Back in the ’90s, I hung out with Joth, Sara, Pino, Thomas and Thane, primarily. Had a job that took me around the country on private jets for five years: staying in four-star hotels and eating in five-star restaurants. No wonder I was unhappy.
During that time, I filled dozens of notebooks with hundreds of pages of purple prose and various tortured drawings. I also wrote five plays that got performed, four books, and a song for a Pink Martini album. So, I guess it wasn’t all in vain. Oh, yes, and we laughed a lot (when I wasn’t looking into the abyss), we drank a lot of red wine. And we laughed a lot. You can click any of the pictures to get a larger view.
This dried leaf was drawn in my notebook while I drank several cups of Torrefazione coffee. The place was a second home, a block from mine. It’s gone now. But I’m still here.
The picture of a leafy tree in summer was drawn looking out the window of the same coffee shop, on a brilliant Saturday when I wanted to swan dive off a bridge (probably), but was too lazy to get up from the chair.
The drawing below I made of a pool table, while my friends were playing pool (I hate games of any kind), and I drank martinis and bitched. On the facing page, I drew my rendition of one of my favorite drawings by Witkacy.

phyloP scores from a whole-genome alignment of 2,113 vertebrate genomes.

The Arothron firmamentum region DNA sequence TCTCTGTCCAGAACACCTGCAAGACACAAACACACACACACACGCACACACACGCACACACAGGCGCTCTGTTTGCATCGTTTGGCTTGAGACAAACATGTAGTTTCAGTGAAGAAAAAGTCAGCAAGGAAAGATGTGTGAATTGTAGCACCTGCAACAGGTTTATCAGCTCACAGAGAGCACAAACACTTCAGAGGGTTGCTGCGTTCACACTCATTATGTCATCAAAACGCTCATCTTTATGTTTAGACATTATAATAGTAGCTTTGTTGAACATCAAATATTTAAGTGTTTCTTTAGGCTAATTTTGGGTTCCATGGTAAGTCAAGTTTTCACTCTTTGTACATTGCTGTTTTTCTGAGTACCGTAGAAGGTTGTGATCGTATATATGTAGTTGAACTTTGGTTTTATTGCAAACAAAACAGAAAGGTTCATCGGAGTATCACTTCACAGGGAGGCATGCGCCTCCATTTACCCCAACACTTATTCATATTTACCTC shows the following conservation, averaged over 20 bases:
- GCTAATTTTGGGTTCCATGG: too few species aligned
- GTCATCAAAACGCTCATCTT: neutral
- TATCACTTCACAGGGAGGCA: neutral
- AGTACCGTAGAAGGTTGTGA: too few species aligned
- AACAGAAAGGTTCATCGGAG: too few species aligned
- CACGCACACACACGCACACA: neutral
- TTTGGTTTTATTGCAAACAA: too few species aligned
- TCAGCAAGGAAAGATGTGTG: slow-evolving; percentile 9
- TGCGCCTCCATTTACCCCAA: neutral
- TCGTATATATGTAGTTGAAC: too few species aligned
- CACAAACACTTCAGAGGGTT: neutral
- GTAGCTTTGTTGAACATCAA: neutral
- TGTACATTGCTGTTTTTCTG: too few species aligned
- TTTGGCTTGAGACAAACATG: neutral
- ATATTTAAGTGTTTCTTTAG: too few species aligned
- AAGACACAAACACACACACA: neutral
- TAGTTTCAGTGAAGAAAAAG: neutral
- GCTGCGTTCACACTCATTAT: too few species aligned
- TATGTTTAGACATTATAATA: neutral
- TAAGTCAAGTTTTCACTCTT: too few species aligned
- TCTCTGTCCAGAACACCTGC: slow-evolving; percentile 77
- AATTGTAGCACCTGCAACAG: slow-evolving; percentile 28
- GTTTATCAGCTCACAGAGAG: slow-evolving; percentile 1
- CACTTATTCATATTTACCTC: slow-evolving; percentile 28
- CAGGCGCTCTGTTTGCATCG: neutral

The person in the mask with the handcuffs was my rendition of a picture I’ve always liked by Man Ray. From a sunny, summer Saturday sitting at the coffee shop.
Yoko Ono’s piece of art work inspired the drawing left and below, and then the stream of consciousness poem to the right of it, which later ended up in a mangled fashion in one of the S-o-C short stories in my first book, “Doll Head Eater.” You can buy that by clicking on this link.
Then, of course, there are hundreds of little snippets in the sketchbooks/notebooks of moments. Sometimes captured in words. Sometimes in drawings. Sometimes in both. You don’t always need a camera, nor should you always use one. But somehow … remember: a girl eating breakfast, her feet raised up on her toes. It looked like the morning after for her, and she never moved her feet for 45 minutes. The sunlight was just right, too. (On the same page: some meanderings about a 33-lb. cat. Typical.)